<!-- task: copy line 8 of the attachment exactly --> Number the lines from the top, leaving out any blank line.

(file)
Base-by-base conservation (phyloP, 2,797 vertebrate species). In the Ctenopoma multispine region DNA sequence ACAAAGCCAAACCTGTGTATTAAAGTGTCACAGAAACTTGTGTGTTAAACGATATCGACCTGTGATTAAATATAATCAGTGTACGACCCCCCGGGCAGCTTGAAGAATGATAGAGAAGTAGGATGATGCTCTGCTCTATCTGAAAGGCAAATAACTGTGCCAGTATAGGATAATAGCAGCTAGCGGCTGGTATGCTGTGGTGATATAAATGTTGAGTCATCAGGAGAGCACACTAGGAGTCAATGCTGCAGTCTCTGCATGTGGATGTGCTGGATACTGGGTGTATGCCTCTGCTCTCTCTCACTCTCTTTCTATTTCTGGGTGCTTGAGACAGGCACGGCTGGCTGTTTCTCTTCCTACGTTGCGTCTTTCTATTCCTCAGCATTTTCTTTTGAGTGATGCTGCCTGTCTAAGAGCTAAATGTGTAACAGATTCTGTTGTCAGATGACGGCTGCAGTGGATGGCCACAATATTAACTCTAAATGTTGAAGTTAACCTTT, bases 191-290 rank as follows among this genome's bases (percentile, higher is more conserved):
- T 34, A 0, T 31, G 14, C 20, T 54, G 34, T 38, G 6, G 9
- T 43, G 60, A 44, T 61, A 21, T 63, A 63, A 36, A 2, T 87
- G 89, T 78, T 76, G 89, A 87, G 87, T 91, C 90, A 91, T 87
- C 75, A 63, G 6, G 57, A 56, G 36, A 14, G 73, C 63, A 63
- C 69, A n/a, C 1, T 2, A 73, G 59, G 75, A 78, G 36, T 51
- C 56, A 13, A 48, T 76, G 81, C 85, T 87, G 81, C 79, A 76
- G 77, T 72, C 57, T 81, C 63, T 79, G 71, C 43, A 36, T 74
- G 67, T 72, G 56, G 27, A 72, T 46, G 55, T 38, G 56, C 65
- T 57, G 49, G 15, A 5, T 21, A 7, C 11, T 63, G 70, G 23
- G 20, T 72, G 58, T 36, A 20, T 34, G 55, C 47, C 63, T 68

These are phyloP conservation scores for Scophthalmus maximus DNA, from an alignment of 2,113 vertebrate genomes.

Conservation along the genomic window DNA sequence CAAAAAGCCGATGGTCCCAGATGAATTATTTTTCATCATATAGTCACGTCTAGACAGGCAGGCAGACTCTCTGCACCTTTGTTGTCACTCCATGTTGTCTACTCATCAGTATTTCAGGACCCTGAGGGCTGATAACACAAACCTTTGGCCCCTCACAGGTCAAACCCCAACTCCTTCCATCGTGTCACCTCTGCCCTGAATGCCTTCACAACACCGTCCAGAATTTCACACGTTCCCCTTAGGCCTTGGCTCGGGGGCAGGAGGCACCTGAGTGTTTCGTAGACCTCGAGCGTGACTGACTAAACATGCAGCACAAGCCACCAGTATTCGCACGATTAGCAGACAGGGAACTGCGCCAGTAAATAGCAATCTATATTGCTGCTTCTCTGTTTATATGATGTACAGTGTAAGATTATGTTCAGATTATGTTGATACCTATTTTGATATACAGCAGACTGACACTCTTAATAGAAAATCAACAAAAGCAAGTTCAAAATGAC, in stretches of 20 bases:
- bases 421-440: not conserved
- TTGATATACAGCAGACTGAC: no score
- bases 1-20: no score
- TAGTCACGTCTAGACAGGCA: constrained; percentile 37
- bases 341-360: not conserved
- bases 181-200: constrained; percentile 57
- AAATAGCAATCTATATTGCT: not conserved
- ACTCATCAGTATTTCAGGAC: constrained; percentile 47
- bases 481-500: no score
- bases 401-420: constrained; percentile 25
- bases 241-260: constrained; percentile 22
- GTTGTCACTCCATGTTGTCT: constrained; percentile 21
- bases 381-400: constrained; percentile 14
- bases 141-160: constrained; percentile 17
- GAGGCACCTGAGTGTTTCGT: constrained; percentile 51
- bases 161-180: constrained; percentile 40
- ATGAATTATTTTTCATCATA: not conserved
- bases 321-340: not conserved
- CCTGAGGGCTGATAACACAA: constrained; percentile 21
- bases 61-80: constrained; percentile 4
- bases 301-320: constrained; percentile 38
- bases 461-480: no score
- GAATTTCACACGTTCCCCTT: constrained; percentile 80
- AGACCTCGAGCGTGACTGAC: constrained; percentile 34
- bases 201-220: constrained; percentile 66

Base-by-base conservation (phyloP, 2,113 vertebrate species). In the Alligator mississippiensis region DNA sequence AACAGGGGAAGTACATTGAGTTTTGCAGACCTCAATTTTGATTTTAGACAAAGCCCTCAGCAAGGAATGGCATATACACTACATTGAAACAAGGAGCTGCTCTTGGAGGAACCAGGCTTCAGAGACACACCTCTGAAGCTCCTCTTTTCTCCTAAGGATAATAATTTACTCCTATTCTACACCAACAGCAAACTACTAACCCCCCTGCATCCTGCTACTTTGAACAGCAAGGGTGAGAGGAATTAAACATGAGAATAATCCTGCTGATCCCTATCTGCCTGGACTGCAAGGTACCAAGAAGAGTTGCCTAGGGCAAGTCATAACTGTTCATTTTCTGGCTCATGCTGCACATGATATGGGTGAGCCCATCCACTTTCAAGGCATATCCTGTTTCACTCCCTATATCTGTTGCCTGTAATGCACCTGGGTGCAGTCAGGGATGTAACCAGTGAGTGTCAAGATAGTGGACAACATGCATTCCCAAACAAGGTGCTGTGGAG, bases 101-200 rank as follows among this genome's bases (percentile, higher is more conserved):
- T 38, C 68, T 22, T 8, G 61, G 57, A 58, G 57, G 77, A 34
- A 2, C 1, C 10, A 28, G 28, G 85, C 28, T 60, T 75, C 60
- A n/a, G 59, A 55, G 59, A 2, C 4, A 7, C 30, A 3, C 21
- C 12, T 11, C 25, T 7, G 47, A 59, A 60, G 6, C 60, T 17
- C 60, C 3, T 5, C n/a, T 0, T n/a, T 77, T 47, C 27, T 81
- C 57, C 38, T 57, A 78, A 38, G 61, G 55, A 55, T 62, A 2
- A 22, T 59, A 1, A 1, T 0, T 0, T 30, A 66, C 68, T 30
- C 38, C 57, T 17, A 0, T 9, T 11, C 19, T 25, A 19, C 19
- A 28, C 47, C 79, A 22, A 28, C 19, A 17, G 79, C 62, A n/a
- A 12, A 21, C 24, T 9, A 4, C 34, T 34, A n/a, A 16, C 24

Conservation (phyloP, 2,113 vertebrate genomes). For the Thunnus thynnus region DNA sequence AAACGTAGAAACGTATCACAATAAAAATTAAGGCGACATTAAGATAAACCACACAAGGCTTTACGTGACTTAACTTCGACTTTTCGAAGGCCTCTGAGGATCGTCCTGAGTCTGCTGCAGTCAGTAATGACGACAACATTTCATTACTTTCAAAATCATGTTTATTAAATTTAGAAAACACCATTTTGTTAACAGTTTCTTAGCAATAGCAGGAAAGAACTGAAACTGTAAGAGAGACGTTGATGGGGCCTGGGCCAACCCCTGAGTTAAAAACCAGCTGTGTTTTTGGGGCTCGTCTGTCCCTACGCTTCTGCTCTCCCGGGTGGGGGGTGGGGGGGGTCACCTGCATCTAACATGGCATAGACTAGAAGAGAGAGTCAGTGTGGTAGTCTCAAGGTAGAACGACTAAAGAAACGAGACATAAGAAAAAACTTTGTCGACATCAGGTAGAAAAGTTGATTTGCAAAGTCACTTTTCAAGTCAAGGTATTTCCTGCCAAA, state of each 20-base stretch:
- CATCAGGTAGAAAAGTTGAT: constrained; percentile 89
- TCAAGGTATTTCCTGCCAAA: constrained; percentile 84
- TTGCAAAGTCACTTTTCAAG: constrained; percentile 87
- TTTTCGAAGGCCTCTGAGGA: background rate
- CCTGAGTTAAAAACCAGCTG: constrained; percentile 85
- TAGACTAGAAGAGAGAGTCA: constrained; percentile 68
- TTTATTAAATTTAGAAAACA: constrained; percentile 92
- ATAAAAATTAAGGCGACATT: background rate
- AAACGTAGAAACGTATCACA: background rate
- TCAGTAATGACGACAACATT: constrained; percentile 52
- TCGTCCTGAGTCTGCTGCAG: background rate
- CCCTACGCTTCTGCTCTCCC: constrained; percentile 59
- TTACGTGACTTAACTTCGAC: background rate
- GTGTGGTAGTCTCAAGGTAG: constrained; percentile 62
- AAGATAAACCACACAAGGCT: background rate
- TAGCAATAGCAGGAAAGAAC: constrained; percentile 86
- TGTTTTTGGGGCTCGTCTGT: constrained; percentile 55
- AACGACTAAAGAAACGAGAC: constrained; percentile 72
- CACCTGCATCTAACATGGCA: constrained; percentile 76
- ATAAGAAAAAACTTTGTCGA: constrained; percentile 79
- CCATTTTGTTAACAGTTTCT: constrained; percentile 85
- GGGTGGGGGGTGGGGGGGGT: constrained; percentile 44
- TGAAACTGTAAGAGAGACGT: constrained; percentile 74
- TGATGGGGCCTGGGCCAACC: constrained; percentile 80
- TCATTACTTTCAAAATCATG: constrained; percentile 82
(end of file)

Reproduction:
- G 77, T 72, C 57, T 81, C 63, T 79, G 71, C 43, A 36, T 74